Sen. Mitt Romney, other lawmakers say Biden's student debt relief plan would burden taxpayers

Jason Flechsing, a senior at Boise State University, does class work in Boise on Sept. 22, 2022. Sen. Mitt Romney is urging President Joe Biden to halt the latest plan for student debt relief.

Jason Flechsing, a senior at Boise State University, does class work in Boise on Sept. 22, 2022. Sen. Mitt Romney is urging President Joe Biden to halt the latest plan for student debt relief. (Ben B. Braun, Deseret News)

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SALT LAKE CITY — Utah Sen. Mitt Romney is urging President Joe Biden to halt the latest plan for student debt relief. He and other lawmakers say it's "the latest in a string of reckless attempts to transfer as much as $1 trillion of student loan debt from those who willingly borrowed to those who did not or have already repaid their loans."

Alongside fellow Sens. Mitch McConnell, R-Ky., Ted Cruz, R-Texas, Lindsey Graham, R-S.C., Mike Crapo, R-Idaho, Katie Britt, R-Ala., and others, Romney opposed the plan in a bicameral letter addressed to U.S. Department of Education Secretary Miguel Cardona, saying it would punt the burden onto taxpayers who didn't take out loans. Ninety lawmakers from the U.S. House of Representatives also signed the letter.

"This is even broader than the department's first attempt: At an estimated price tag of $147 billion, taxpayers are being forced to take on the debt of nearly 28 million borrowers," wrote the lawmakers.

The Biden administration formally published its latest draft rules for student loan forgiveness on April 17. The plan includes forgiving student debt for borrowers who started paying back their loans 20 years ago (25 years for graduate school) and also providing relief for interest under certain conditions.

Republican lawmakers criticized the draft rules, saying they were outside the purview of the Department of Education. The lawmakers also pointed toward outside assessments showing how a significant group of borrowers with incomes over $300,000 will benefit from the proposal.

"In addition to the fiscally irresponsible nature of this backdoor attempt to enact 'free' college, the administration continues to use borrowers as political pawns knowing full well these proposed actions are illegal," wrote the lawmakers. "The Supreme Court has made it abundantly clear that there is zero authority to write-off federal student loans en masse last June when the Department's 'Plan A' was ruled unconstitutional."

The letter also criticized the Department of Education for rolling out this proposal while "it simultaneously failed to competently implement the Free Application for Federal Student Aid or FAFSA." Lawmakers said without FAFSA available to students on time, many of them will have to grapple with consequences.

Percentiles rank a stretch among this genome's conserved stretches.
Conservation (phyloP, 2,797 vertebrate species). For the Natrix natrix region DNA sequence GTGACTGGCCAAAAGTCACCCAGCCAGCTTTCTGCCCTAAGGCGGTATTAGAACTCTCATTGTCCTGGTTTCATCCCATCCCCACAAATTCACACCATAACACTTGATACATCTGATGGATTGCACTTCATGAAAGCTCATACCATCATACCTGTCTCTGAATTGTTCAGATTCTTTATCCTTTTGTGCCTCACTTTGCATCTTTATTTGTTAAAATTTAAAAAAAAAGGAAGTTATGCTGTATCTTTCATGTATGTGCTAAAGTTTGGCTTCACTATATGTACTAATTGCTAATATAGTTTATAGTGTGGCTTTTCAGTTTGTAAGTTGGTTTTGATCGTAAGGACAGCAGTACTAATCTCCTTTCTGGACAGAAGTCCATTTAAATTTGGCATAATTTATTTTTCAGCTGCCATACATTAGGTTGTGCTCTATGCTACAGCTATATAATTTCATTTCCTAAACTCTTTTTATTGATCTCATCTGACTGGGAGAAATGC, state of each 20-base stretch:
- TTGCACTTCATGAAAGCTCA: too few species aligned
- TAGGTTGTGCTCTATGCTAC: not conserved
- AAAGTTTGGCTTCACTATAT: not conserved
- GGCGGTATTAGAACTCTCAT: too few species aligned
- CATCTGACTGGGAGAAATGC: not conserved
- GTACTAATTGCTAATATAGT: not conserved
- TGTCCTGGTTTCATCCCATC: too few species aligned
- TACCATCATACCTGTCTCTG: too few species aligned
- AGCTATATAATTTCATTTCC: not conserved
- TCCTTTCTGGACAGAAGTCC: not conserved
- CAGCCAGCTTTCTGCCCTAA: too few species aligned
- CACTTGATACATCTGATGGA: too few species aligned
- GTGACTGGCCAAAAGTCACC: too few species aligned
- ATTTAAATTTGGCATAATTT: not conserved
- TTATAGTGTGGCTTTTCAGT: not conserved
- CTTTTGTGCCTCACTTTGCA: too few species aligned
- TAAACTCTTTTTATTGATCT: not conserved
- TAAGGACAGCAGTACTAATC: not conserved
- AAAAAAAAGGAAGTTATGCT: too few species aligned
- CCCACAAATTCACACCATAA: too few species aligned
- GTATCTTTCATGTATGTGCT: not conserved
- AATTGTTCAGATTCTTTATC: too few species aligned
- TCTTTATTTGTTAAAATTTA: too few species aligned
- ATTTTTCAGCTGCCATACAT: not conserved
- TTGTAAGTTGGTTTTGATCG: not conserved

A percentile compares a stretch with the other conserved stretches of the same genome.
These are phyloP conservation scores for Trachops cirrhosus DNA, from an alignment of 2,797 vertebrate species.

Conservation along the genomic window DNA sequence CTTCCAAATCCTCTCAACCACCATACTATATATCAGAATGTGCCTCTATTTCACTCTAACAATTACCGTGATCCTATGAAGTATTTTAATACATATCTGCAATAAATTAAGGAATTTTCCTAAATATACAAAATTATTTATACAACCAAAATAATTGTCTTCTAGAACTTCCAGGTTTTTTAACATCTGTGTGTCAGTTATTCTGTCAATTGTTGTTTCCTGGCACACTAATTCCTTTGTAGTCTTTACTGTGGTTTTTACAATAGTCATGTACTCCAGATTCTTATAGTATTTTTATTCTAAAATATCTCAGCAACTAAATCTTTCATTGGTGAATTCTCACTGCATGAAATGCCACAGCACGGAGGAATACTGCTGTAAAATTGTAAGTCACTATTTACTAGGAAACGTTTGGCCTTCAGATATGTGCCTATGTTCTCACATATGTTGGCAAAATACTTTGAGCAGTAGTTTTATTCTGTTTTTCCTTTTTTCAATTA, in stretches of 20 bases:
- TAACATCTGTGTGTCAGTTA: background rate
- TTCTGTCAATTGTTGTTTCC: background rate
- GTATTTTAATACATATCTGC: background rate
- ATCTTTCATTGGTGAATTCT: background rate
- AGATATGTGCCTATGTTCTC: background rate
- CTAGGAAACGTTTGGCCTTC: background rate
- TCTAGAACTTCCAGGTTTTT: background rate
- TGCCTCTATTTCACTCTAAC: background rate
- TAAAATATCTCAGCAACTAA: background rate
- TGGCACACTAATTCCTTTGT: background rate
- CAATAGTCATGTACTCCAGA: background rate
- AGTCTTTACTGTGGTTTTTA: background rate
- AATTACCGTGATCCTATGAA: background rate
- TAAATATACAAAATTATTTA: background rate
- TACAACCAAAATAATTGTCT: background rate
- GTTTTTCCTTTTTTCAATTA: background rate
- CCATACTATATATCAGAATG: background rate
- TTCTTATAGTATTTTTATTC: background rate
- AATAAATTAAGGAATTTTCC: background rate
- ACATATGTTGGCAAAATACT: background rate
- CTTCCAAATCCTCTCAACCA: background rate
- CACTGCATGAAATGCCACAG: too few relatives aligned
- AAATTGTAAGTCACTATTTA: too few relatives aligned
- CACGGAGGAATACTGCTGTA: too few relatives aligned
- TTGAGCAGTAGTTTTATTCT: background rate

The Biden administration's plan has also faced opposition from attorneys general.

Attorneys General Andrew Bailey of Missouri and Kris Kobach of Kansas wrote a letter to Cardona on Thursday criticizing the department for attempting "to shift the expense of student loans from those who willingly took them out to the American taxpayers."

Utah Attorney General Sean Reyes signed onto the effort.

"Everyone from the Supreme Court to former Speaker of the House Nancy Pelosi has told you that you do not have the authority to forgive debt except in the limited ways Congress clearly outlined," said the attorneys general. "You must adhere to these warnings and follow the law."

The attorneys general argued that the policy goes beyond the authority the Department of Education secretary has and called it "bad public policy."

"Further, across-the-board student loan forgiveness results in a transfer of wealth from those who have the least to those who have the most," wrote the attorneys general. "About 750,000 households making an average household income of $312,000 would be eligible for debt cancellation under this proposed rule."

Some Democratic lawmakers have led an effort to support the Biden administration policy.

Reps. Ayanna Pressley, D-Mass., Ilhan Omar, D-Minn., James P. Clyburn, D-S.C., and Frederica Wilson, D-Fla., wrote a letter with 55 lawmakers' signatures urging the Department of Education to cancel as much borrowers' debt as possible.

"While millions of student loan borrowers and their families have been able to benefit from the administration's debt relief efforts thus far, the unjust decision by the conservative majority on the Supreme Court to strike down President Biden's original debt relief plan has forced millions of Americans to wait for much-needed relief," wrote the lawmakers. "The proposed (Notice of Proposed Rulemaking) marks a long-awaited opportunity to alleviate the burden of student debt for millions of borrowers and provide much-needed economic breathing room for working families."

Romney has previously spoken out against student loan forgiveness. In April 2022, the Utah senator posted on social media criticizing the policy.

"Desperate polls call for desperate measures: Dems consider forgiving trillions in student loans," said Romney. "Other bribe suggestions: Forgive auto loans? Forgive credit card debt? Forgive mortgages? And put a wealth tax on the super-rich to pay for it all. What could possibly go wrong?"

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